One of the most obviously successful generals of World War II was the Soviet Marshal Zhukov; he was also noted for 'never having fought a battle in which he was sparing of the lives of his men'. After the war, in 1945, he was talking to General Eisenhower, who must have taxed him with this, and Zhukov said:

If we come to a mine field, our infantry attack exactly as if it were not there. The losses we get from personnel mines we consider only equal to those we would have gotten from machine guns and artillery if the Germans had chosen to defend the area with strong bodies of troops instead of mine fields.

It is not recorded what response General Eisenhower made to that. The American generals themselves were reputed to drive their forces on remorselessly, attacking again and again if the first attempt failed, so Eisenhower would know what Zhukov meant. The American editor of the book which contains this passage remarked:

This was the philosophy of a man determined to attain his military objective. It might cost many human lives. But if the position had to be taken, if the battle had to be won, if the enemy had to be smashed, one must be prepared to pay the price.

Marshal Zhukov ended his war—and ours against Germany—by capturing Berlin. It took twenty-two days to do that, during which the Soviet Army lost 304,887 men— that is a daily rate of almost 14,000, an almost inconceivable wastage. By De Groot's standards—the standards of the anti-general, anti-Haig school—Marshal Zhukov would be written off as a totally incompetent butcher. But not me. Berlin surrendered to Zhukov on 2 May 1945; Hitler was already dead, and the war ended on 7 May. I consider the end of the war to be a very good result. I did at the time, and I still do. I think Marshal Zhukov and his colleagues, Marshal Rokossovsky and Marshal Koniev, and their amazing soldiers did very well indeed. They had ended the war—victoriously.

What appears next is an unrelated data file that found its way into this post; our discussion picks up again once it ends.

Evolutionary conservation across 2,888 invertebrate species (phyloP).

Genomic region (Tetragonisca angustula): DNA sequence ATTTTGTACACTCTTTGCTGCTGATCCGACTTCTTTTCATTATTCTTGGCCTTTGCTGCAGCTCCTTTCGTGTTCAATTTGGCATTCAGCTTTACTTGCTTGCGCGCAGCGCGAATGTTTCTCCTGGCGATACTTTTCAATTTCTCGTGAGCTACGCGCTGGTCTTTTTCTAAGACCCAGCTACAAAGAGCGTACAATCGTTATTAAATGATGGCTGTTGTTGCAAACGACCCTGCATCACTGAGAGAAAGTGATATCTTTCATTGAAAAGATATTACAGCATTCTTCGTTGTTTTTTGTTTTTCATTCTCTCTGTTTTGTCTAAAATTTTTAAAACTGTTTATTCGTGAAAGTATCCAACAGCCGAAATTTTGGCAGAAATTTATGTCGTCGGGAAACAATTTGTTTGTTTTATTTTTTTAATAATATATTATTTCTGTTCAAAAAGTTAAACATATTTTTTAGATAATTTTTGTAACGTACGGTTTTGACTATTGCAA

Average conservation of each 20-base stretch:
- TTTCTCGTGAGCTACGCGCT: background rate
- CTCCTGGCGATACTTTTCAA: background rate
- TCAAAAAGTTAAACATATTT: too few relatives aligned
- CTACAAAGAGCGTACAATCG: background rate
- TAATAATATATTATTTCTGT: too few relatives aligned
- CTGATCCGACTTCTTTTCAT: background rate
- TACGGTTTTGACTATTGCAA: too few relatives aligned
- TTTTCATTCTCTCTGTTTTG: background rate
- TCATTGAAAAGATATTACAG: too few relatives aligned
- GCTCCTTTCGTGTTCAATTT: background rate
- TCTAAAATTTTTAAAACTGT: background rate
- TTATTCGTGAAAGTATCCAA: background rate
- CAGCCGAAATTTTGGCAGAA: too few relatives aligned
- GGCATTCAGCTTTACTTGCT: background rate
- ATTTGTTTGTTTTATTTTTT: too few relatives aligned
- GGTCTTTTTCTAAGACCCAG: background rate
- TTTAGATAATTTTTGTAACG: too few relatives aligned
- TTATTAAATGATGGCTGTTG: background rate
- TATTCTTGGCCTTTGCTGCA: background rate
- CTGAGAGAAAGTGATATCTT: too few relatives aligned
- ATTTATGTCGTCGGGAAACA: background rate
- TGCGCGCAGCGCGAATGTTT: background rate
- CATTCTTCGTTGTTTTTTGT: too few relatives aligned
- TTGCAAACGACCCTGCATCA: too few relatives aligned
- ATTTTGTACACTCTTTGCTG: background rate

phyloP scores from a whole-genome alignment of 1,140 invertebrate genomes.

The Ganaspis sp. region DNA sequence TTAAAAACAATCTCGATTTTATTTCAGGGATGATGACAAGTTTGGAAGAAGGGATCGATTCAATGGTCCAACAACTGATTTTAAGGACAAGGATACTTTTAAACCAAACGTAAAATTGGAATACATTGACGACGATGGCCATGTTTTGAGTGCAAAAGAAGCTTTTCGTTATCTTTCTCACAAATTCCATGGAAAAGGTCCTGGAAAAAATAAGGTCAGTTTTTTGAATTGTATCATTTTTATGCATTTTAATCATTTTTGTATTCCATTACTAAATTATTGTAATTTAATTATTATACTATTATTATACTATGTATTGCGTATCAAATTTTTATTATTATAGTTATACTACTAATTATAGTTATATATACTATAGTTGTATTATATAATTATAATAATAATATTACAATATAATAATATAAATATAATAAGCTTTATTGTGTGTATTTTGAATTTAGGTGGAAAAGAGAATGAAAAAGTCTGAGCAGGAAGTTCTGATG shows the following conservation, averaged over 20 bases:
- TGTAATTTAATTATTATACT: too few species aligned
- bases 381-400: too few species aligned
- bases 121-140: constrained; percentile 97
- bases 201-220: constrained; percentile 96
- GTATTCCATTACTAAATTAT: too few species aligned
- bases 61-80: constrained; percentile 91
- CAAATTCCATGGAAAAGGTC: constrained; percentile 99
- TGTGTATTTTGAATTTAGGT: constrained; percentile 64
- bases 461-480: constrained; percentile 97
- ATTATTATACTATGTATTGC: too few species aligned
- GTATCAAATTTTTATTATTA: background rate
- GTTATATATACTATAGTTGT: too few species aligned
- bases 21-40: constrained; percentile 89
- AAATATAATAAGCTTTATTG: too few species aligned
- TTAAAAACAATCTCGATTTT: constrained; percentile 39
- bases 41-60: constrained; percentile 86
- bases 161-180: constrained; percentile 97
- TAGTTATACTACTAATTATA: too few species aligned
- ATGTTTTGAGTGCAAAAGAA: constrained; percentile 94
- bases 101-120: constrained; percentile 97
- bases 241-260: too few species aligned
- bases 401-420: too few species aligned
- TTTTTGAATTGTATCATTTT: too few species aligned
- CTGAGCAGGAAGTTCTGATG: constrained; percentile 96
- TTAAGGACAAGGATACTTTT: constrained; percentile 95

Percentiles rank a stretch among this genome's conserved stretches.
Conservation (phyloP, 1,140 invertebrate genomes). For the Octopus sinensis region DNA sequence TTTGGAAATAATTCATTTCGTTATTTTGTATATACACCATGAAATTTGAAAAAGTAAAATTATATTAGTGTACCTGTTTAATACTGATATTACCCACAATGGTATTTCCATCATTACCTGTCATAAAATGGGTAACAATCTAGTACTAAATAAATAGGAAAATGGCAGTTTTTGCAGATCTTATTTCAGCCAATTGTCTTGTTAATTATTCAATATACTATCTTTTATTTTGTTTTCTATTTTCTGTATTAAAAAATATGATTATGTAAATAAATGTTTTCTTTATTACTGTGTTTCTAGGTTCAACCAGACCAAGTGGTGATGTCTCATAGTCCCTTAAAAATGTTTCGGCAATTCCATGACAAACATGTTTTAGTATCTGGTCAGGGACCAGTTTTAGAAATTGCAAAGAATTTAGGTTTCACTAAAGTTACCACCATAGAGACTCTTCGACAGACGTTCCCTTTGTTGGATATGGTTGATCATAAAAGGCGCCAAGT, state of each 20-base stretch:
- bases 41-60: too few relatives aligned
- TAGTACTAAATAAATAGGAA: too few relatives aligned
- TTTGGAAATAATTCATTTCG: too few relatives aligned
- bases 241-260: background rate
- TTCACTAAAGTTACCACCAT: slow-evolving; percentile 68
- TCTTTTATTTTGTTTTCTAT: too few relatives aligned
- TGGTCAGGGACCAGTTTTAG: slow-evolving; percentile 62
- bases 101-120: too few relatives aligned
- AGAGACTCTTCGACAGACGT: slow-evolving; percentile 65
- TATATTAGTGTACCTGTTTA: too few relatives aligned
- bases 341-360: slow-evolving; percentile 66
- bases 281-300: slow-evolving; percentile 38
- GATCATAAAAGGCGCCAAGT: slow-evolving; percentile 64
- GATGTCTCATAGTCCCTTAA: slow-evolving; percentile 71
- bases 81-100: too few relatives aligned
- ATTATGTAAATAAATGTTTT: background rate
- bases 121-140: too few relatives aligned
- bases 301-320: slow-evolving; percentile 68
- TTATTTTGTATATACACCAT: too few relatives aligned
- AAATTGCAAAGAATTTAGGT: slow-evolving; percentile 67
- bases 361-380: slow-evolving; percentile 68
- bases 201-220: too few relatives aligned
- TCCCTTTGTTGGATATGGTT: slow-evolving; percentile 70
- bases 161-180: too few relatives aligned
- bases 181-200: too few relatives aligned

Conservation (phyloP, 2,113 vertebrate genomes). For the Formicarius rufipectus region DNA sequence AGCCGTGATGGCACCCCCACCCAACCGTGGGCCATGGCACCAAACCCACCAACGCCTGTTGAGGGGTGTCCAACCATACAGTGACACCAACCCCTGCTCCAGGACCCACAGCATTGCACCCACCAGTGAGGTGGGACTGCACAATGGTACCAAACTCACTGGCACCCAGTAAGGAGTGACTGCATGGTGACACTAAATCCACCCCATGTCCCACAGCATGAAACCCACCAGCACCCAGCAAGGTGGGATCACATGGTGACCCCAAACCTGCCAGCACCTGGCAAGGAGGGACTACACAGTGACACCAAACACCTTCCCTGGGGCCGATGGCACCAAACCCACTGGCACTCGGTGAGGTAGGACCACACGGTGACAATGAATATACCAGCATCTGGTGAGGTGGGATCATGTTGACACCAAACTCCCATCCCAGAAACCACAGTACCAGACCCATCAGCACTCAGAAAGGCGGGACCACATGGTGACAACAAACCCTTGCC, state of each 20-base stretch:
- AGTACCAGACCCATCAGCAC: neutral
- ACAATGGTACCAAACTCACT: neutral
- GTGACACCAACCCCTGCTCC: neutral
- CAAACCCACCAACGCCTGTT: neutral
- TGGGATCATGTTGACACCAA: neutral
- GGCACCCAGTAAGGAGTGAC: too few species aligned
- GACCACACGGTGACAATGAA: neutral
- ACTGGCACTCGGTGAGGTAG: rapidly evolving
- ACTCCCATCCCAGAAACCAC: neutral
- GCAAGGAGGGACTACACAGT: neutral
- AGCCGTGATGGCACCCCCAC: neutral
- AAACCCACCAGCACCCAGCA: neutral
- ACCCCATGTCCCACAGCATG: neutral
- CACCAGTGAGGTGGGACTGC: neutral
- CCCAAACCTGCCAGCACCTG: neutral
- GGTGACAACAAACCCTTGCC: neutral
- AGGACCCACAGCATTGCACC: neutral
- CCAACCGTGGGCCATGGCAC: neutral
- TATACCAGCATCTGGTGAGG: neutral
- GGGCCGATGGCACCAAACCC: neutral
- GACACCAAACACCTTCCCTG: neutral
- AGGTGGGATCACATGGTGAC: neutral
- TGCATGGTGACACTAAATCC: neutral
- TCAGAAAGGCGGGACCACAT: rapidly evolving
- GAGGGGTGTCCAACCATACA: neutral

And that, of course, is what generals are for. As Field-Marshal Lord Slim—'Bill' Slim, of Burma fame—wrote in his splendid book, Defeat into Victory, referring to the defeats in Malaya, the fall of Singapore and the grim retreat through Burma, Slim said:

Defeat is bitter. Bitter to the common soldier, but trebly bitter to his general. The soldier may comfort himself with the thought that, whatever the result, he has done his duty faithfully and steadfastly, but the commander has failed in his duty if he has not won victory—for that is his duty. He has no other comparable to it.

As I have pointed out on a number of occasions (always wondering why it should be necessary to repeat this glimpse of the obvious) the British generals on the Western Front, Haig and his Army Commanders, did not fail in this duty:

It was not a British delegation that crossed the lines with a white flag in November 1918—as General Percival did in Singapore. No German Army of occupation was stationed on the Thames or the Tees, as the Allied armies on the Rhine in 1918, and in Berlin in 1945. No British Government was forced to sign a treaty like the one that Germany forced on Russia at Brest-Litovsk or on Romania at Bucharest in 1918, or as the Allies did on Germany herself in 1919.

Twice now, in the face of German aggression, British generals have done their duty, and brought their country out on the winning, not the losing, side in a great and terrible war. But there is a difference.